||Do not eulogize my father, instead I am publishing his works! By Judah Loeb Jeiteles for his father Baruch Jeiteles (Benedict; 1762–1813), scholar and Hebrew writer who strove for a synthesis of modern and traditional scholarship. In his youth he ran away from home to Berlin, but later returned and was reconciled with his teacher, R. Ezekiel Landau. He contributed poems to Ha-Me'assef (the journal of the Me'assefim) dealing with the lonely and difficult position of the enlightened intellectual in traditional society. When he eulogized R. Landau in his Emek ha-Bakha (1793) in a wholly Orthodox and traditional manner, the radical editor of Ha-Me'assef attacked him. A booklet, Sefer ha-Orev, published allegedly in Salonika in 1795 under the pen name Phinehas Hananiah Argosi de Silva, which attacks the disrespectful attitude of the Berlin radicals to rabbinical scholars, is generally considered to be Baruch's refutation of their attacks. So, too, the pamphlet, "A Discussion Between the Years 5560 and 5561" (1800 and 1801) a polemic against the Frankists in Prague, is generally attributed to him. He published four editions of Moses Mendelssohn's commentary on Maimonides' Millot ha-Higgayon, three of them in German translation in Hebrew type, and Ta'am ha-Melekh (1801), glosses to Isaac Nunez Belmonte's novellae on Maimonides' Sha'ar ha-Melekh. A sermon supporting his father's vaccination campaign was published in 1805. A man of independent means, Baruch founded a yeshivah in his house and encouraged rising Hebrew authors. In 1813 he induced leaders of the Prague community to open a hospital for wounded soldiers "of all nationalities" in the Jewish quarter. He himself died of hospital fever while caring for them.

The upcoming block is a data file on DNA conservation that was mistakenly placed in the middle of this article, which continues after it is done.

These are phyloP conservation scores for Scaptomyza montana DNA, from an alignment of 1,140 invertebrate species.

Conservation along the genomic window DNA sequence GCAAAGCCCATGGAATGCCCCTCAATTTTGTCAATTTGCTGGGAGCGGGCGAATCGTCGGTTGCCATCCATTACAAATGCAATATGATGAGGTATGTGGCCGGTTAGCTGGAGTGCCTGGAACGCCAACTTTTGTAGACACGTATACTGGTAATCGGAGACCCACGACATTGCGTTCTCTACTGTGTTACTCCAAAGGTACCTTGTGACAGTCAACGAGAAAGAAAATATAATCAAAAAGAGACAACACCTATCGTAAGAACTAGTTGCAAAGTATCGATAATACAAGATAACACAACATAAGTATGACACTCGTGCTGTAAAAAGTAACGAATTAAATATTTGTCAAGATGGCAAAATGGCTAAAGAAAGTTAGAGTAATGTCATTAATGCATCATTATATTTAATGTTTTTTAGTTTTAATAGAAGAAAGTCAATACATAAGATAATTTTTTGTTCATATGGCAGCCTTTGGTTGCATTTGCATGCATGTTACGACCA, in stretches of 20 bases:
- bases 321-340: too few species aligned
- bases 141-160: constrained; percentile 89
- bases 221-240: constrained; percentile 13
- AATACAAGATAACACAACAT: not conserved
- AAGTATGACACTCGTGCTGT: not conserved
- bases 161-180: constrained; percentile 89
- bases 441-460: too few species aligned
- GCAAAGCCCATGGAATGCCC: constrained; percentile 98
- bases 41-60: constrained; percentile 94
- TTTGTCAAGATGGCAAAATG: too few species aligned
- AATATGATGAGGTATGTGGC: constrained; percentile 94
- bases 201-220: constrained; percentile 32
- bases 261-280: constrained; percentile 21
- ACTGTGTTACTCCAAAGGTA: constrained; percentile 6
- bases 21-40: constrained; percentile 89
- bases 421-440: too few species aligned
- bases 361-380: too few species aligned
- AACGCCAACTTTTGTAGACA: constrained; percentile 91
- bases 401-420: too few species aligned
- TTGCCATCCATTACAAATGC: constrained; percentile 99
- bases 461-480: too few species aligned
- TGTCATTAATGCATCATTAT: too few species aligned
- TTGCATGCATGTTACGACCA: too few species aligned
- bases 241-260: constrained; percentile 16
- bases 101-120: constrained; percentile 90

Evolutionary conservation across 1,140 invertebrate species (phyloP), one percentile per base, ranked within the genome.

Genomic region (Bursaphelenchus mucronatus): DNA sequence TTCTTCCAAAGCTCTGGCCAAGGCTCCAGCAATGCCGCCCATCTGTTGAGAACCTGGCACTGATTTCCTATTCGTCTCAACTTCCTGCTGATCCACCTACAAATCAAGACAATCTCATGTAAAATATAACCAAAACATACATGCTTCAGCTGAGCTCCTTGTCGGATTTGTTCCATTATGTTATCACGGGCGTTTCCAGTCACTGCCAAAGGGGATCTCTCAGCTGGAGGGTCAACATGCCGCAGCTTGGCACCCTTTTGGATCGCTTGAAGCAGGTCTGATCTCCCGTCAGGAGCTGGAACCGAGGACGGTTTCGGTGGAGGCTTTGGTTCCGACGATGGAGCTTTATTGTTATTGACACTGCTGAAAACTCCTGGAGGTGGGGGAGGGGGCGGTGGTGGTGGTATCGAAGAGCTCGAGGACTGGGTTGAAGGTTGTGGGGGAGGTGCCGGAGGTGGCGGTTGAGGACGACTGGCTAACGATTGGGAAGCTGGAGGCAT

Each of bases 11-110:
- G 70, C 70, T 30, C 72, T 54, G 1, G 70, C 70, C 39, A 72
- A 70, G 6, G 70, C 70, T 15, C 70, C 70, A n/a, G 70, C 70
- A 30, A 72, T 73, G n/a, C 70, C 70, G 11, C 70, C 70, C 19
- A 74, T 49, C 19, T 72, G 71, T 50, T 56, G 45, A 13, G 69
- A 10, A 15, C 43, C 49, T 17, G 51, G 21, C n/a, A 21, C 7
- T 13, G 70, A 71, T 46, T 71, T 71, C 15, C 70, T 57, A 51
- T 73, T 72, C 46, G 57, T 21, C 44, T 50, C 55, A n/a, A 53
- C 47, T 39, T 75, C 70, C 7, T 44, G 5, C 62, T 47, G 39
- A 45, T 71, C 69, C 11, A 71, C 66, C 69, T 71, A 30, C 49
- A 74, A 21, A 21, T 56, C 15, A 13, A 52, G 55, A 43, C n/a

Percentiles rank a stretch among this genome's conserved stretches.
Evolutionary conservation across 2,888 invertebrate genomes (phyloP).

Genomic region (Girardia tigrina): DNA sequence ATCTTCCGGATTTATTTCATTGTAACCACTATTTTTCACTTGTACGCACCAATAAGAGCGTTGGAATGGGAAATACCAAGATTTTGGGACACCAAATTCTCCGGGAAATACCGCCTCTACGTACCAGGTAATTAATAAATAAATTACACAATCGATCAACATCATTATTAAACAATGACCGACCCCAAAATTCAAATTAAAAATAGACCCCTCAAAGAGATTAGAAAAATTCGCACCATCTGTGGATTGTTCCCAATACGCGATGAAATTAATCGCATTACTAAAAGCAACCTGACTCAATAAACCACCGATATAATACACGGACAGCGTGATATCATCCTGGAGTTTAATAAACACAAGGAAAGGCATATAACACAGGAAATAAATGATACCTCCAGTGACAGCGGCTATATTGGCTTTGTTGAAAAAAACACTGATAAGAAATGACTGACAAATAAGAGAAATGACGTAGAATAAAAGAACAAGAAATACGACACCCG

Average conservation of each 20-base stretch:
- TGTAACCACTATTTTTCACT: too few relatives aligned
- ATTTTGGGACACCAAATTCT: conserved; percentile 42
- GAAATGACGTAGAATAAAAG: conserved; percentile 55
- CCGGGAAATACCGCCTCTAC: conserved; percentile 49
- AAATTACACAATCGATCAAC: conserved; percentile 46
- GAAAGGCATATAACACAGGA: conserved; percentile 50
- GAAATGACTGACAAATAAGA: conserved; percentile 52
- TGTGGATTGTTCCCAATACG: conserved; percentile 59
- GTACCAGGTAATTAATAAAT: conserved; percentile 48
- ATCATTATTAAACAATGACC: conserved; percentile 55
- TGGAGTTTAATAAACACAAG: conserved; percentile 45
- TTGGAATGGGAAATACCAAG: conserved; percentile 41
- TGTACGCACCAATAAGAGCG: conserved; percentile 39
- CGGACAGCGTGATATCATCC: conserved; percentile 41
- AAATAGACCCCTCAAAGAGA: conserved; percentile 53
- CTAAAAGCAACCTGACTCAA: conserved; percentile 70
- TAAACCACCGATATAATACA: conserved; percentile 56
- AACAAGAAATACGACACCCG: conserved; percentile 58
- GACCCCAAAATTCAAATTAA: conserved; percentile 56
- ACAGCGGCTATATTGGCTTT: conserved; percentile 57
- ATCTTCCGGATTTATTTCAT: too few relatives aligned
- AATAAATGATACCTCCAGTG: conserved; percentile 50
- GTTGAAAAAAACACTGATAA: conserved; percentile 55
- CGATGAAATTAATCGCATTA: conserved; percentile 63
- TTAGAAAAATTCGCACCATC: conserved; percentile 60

Judah Loeb Jeiteles (1773–1838), Hebrew writer, contributed to the Ha-Me'assef and to the annuals Bikkurei ha-Ittim and Kerem Hemed, publishing poems and biblical and halakhic articles. He was also the author of an Aramaic grammar Mevo ha-Lashon ha-Aramit (1813) and a collection of poems Benei ha-Ne'urim (1821). One of the four chairmen of the Prague community, Judah supervised its German-language school. Unlike both the radical maskilim and the Orthodox, he favored a school in which secular and Jewish religious education would be united. It was mainly Judah who developed the peculiar blend of Hapsburg patriotism and awareness of the Jews as one of the nations in the empire which was characteristic of the Prague Haskalah. It found its outstanding expression in his opposition to Mordecai Manuel Noah's program for his city of refuge, Ararat (Bikkurei ha-Ittim, 7 (1826/27), 45–49), claiming that nobody would answer Noah's call because "they are all now living under the rule of benign and merciful kings who deal mercifully and benevolently with us, as with all the other nations who live together with us in harmony and friendship." In 1835 he published a Hebrew and Aramaic translation of the Austrian anthem (shir tehillah me-ammei ha-arazot). Judah was the first to use the expression "Haskalah" for the Enlightenment movement. For Anton von Schmidt's fourth edition of the Bible he translated and edited several volumes. In 1830 he settled in Vienna and edited the last two volumes of Bikkurei ha-Ittim (nos. 11 and 12) in 1831, making it of greater interest to Jewish scholarship.